4. No ideal replacement emerged
    5. AD and President so turned off by prior coach

    Even if this setup works, I don’t see AD’s turning down the chance to hire a big name coach that will charge up the fan base.

  7. I think you also have to say a lot of it was the willingness of Holliday, Dunlap, Lockwood, etc. to accept smaller roles here. Especially Holliday, who was talked about a lot to be the HC, then he takes a position coach (assistant head coach tag and 400k) to come back to Morgantown. There’s a lot of guys that would tell us to f-off after they didn’t get the HC job.

  8. I think the best CFB experiment ever was when Alabama tried to graft the late Paul “Bear” Bryant’s head onto Ray “So Totally Not Paul ‘Bear’ Bryant” Perkins. Sure, it failed. But it was bold and ground-breaking.

  9. Who is this Pate White fellow and why haven’t I heard about him? I mean, I follow the team. I’m a diehard.

  10. Pate White is what you get when Pat White goes to Sweeney Todd for a haircut.

  11. I agree with Stiles on not seeing ADs turn away from big-name coaches, but I do think that if this works it will elevate the roles of assistants in the eyes of ADs enough that perhaps there will be more equity in pay at other schools.

  12. Wasn’t Holliday part of Chuck Amato’s “million dollar staff” at N.C. St.? Where a first time head coach surrounded himself with excellent assistants….and went 49-37?

  13. To comment on the 25314’s comment about Mullen changing the offense (I think the article was in this weekends Gazzette???) I don’t see it so much as changing the winning fomula that has worked relatively well for us the past few years – I say relatively well because, as Mullen said in that article, there are people out there who have figured out how to slow down (or completely stop) the run game.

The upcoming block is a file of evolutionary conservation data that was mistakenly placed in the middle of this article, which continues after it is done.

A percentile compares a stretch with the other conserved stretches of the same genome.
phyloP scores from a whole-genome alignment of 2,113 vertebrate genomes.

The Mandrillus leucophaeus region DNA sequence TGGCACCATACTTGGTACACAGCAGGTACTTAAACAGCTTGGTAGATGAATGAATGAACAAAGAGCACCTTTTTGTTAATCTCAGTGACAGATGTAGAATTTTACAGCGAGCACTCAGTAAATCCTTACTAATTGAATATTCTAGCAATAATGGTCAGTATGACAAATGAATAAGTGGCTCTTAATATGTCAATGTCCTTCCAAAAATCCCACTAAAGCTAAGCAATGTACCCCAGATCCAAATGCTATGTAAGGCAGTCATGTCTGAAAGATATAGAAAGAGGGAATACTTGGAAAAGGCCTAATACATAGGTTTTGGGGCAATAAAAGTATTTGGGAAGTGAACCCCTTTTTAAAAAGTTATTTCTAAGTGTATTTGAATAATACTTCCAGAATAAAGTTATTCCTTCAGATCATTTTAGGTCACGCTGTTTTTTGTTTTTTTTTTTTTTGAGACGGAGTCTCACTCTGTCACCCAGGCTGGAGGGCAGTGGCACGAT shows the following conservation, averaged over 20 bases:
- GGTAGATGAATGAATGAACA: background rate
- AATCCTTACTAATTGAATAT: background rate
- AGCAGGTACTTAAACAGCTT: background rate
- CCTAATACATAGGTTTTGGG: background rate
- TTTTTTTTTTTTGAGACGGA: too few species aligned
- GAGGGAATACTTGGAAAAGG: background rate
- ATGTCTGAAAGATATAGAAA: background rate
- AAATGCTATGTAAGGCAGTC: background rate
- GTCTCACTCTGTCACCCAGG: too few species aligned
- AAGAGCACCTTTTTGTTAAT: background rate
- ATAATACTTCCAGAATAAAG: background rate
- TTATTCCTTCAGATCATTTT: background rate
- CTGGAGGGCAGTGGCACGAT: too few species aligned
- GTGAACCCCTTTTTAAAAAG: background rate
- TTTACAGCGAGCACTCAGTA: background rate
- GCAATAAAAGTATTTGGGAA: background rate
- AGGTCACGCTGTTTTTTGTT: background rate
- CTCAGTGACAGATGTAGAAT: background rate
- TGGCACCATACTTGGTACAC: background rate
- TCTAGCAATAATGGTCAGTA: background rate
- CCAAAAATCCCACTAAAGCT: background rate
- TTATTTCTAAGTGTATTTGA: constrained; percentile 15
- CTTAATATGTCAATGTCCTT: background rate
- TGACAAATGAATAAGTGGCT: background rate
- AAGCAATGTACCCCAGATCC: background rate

To keep with the theme of experimenting – I think it might be fun to see what happens if we can throw the ball downfield just a little bit more. I also hope that I am not eating my words this time next year.

  14. What happened when Texas turned Vince Young loose and allowed him to throw downfield more?

    Also, don’t know if this theory will be good for long term success. For the near future I like our chances, but if we do very well next year some of our assistants will be offered better jobs for more money. We either shell out more money or find assistants that are just as good but not as well known. Not sure if we can keep that up. It is actually harder to keep assistants than a head coach because assistants can be promoted at other schools, whereas a head coach can only take the head coaching job at another school.

  15. WVU, a school with a relatively small athletic budget, is helping drive up the national pay rate for assistants while other schools work to raise the pay rate for head coaches. Combine the two and WVU will have a harder and harder time keeping up.

  16. Holliday was @ NC State. They had players such as Mario Williams and Phillip Rivers.

  17. The main problem with this philosophy is that assistant coaches are more likely to leave because they can be promoted by other schools to head coaching positions. As Lipsander said, this will require these other programs to really loosen their purse strings to be able to afford a reasonable pay raise along with the promotion in position to our coordinators…we’ll see how things pan out.

Leave a Reply

Fill in your details below or click an icon to log in: Logo

You are commenting using your account. Log Out /  Change )

Google+ photo

You are commenting using your Google+ account. Log Out /  Change )

Twitter picture

You are commenting using your Twitter account. Log Out /  Change )

Facebook photo

You are commenting using your Facebook account. Log Out /  Change )


Connecting to %s

%d bloggers like this: